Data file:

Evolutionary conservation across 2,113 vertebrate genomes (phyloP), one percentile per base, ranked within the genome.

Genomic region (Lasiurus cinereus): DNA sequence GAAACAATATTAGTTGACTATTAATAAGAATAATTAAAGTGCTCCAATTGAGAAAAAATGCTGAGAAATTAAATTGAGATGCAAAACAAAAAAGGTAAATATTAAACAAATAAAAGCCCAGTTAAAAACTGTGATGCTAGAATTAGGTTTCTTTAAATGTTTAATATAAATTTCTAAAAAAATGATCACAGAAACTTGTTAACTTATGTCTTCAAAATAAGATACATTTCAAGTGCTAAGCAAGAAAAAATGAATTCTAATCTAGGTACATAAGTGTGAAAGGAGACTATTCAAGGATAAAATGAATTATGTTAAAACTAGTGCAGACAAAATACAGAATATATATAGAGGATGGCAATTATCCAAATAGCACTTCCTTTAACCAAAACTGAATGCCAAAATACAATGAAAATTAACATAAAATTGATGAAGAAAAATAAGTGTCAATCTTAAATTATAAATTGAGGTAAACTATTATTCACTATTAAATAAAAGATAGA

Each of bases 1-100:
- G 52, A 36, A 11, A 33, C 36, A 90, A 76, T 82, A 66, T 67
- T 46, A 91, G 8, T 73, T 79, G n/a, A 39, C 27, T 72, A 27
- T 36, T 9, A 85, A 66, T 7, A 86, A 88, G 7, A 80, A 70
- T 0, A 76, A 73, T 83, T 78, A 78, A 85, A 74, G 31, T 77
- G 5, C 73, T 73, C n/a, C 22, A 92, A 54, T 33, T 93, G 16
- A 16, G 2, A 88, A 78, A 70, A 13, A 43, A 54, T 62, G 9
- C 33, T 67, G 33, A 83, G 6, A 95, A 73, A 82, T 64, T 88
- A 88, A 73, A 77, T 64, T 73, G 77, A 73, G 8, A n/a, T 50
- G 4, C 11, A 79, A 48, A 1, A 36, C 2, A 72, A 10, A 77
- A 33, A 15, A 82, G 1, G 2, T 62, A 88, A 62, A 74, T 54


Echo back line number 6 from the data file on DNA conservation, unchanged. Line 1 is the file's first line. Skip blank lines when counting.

- T 36, T 9, A 85, A 66, T 7, A 86, A 88, G 7, A 80, A 70